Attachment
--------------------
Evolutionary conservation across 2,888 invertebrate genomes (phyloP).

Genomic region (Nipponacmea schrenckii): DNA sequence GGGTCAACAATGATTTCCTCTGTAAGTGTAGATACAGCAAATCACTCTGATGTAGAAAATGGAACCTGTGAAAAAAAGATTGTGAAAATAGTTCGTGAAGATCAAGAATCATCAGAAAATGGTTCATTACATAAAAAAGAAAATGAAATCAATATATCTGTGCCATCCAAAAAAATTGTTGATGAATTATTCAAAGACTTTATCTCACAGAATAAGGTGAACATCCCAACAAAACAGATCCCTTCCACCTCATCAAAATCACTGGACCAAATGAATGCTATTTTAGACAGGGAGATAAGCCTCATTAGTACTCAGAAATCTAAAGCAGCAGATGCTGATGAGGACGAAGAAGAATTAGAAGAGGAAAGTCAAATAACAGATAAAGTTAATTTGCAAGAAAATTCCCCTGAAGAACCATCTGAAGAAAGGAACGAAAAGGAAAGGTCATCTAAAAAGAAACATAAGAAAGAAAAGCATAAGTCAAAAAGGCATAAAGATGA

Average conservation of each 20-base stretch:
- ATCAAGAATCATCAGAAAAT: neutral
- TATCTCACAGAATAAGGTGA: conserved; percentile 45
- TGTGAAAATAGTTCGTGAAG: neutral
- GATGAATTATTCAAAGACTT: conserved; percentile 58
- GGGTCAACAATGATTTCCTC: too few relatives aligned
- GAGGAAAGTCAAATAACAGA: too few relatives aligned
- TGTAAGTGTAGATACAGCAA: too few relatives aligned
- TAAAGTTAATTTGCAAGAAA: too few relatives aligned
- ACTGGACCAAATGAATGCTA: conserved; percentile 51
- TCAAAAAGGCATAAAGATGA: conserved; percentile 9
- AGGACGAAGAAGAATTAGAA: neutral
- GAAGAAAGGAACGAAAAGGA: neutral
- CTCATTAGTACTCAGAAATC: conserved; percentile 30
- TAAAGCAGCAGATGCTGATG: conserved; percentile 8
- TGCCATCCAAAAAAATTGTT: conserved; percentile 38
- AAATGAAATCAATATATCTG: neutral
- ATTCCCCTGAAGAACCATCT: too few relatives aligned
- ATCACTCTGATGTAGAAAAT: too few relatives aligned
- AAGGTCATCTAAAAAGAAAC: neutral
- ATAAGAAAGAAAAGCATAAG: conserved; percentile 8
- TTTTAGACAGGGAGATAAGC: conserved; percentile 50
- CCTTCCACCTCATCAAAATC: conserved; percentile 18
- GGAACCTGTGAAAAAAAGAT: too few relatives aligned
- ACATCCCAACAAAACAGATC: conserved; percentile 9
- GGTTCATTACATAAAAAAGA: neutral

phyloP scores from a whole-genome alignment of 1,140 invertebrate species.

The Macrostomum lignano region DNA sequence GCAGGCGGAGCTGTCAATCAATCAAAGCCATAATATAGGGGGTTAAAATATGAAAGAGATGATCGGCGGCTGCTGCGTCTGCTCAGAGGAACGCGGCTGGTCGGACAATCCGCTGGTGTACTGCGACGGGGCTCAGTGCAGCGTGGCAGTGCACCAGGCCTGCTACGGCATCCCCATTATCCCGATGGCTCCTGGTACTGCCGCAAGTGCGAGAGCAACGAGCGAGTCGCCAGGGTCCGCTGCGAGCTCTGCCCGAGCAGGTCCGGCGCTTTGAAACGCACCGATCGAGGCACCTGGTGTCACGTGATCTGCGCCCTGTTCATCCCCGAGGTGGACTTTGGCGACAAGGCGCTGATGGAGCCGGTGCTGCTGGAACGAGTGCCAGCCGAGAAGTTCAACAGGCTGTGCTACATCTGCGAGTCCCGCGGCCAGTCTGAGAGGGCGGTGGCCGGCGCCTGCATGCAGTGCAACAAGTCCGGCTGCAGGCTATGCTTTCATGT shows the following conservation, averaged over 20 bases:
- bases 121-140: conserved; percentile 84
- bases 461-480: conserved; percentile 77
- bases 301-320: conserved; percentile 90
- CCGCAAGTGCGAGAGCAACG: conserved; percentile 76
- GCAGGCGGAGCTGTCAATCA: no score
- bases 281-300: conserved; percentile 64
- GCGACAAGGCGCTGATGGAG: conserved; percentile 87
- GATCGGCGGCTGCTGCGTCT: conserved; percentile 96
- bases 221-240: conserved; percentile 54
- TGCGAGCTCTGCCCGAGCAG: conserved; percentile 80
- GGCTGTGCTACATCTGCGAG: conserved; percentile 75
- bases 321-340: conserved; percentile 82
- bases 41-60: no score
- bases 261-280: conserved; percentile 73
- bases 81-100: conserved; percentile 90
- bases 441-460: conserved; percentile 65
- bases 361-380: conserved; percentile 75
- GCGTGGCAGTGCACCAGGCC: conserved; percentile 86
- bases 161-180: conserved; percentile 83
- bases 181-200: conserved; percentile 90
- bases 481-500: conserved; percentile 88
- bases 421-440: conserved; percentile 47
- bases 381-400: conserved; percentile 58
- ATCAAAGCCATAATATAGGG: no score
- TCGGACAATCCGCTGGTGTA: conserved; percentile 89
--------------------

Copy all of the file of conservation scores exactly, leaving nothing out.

Evolutionary conservation across 2,888 invertebrate genomes (phyloP).

Genomic region (Nipponacmea schrenckii): DNA sequence GGGTCAACAATGATTTCCTCTGTAAGTGTAGATACAGCAAATCACTCTGATGTAGAAAATGGAACCTGTGAAAAAAAGATTGTGAAAATAGTTCGTGAAGATCAAGAATCATCAGAAAATGGTTCATTACATAAAAAAGAAAATGAAATCAATATATCTGTGCCATCCAAAAAAATTGTTGATGAATTATTCAAAGACTTTATCTCACAGAATAAGGTGAACATCCCAACAAAACAGATCCCTTCCACCTCATCAAAATCACTGGACCAAATGAATGCTATTTTAGACAGGGAGATAAGCCTCATTAGTACTCAGAAATCTAAAGCAGCAGATGCTGATGAGGACGAAGAAGAATTAGAAGAGGAAAGTCAAATAACAGATAAAGTTAATTTGCAAGAAAATTCCCCTGAAGAACCATCTGAAGAAAGGAACGAAAAGGAAAGGTCATCTAAAAAGAAACATAAGAAAGAAAAGCATAAGTCAAAAAGGCATAAAGATGA

Average conservation of each 20-base stretch:
- ATCAAGAATCATCAGAAAAT: neutral
- TATCTCACAGAATAAGGTGA: conserved; percentile 45
- TGTGAAAATAGTTCGTGAAG: neutral
- GATGAATTATTCAAAGACTT: conserved; percentile 58
- GGGTCAACAATGATTTCCTC: too few relatives aligned
- GAGGAAAGTCAAATAACAGA: too few relatives aligned
- TGTAAGTGTAGATACAGCAA: too few relatives aligned
- TAAAGTTAATTTGCAAGAAA: too few relatives aligned
- ACTGGACCAAATGAATGCTA: conserved; percentile 51
- TCAAAAAGGCATAAAGATGA: conserved; percentile 9
- AGGACGAAGAAGAATTAGAA: neutral
- GAAGAAAGGAACGAAAAGGA: neutral
- CTCATTAGTACTCAGAAATC: conserved; percentile 30
- TAAAGCAGCAGATGCTGATG: conserved; percentile 8
- TGCCATCCAAAAAAATTGTT: conserved; percentile 38
- AAATGAAATCAATATATCTG: neutral
- ATTCCCCTGAAGAACCATCT: too few relatives aligned
- ATCACTCTGATGTAGAAAAT: too few relatives aligned
- AAGGTCATCTAAAAAGAAAC: neutral
- ATAAGAAAGAAAAGCATAAG: conserved; percentile 8
- TTTTAGACAGGGAGATAAGC: conserved; percentile 50
- CCTTCCACCTCATCAAAATC: conserved; percentile 18
- GGAACCTGTGAAAAAAAGAT: too few relatives aligned
- ACATCCCAACAAAACAGATC: conserved; percentile 9
- GGTTCATTACATAAAAAAGA: neutral

phyloP scores from a whole-genome alignment of 1,140 invertebrate species.

The Macrostomum lignano region DNA sequence GCAGGCGGAGCTGTCAATCAATCAAAGCCATAATATAGGGGGTTAAAATATGAAAGAGATGATCGGCGGCTGCTGCGTCTGCTCAGAGGAACGCGGCTGGTCGGACAATCCGCTGGTGTACTGCGACGGGGCTCAGTGCAGCGTGGCAGTGCACCAGGCCTGCTACGGCATCCCCATTATCCCGATGGCTCCTGGTACTGCCGCAAGTGCGAGAGCAACGAGCGAGTCGCCAGGGTCCGCTGCGAGCTCTGCCCGAGCAGGTCCGGCGCTTTGAAACGCACCGATCGAGGCACCTGGTGTCACGTGATCTGCGCCCTGTTCATCCCCGAGGTGGACTTTGGCGACAAGGCGCTGATGGAGCCGGTGCTGCTGGAACGAGTGCCAGCCGAGAAGTTCAACAGGCTGTGCTACATCTGCGAGTCCCGCGGCCAGTCTGAGAGGGCGGTGGCCGGCGCCTGCATGCAGTGCAACAAGTCCGGCTGCAGGCTATGCTTTCATGT shows the following conservation, averaged over 20 bases:
- bases 121-140: conserved; percentile 84
- bases 461-480: conserved; percentile 77
- bases 301-320: conserved; percentile 90
- CCGCAAGTGCGAGAGCAACG: conserved; percentile 76
- GCAGGCGGAGCTGTCAATCA: no score
- bases 281-300: conserved; percentile 64
- GCGACAAGGCGCTGATGGAG: conserved; percentile 87
- GATCGGCGGCTGCTGCGTCT: conserved; percentile 96
- bases 221-240: conserved; percentile 54
- TGCGAGCTCTGCCCGAGCAG: conserved; percentile 80
- GGCTGTGCTACATCTGCGAG: conserved; percentile 75
- bases 321-340: conserved; percentile 82
- bases 41-60: no score
- bases 261-280: conserved; percentile 73
- bases 81-100: conserved; percentile 90
- bases 441-460: conserved; percentile 65
- bases 361-380: conserved; percentile 75
- GCGTGGCAGTGCACCAGGCC: conserved; percentile 86
- bases 161-180: conserved; percentile 83
- bases 181-200: conserved; percentile 90
- bases 481-500: conserved; percentile 88
- bases 421-440: conserved; percentile 47
- bases 381-400: conserved; percentile 58
- ATCAAAGCCATAATATAGGG: no score
- TCGGACAATCCGCTGGTGTA: conserved; percentile 89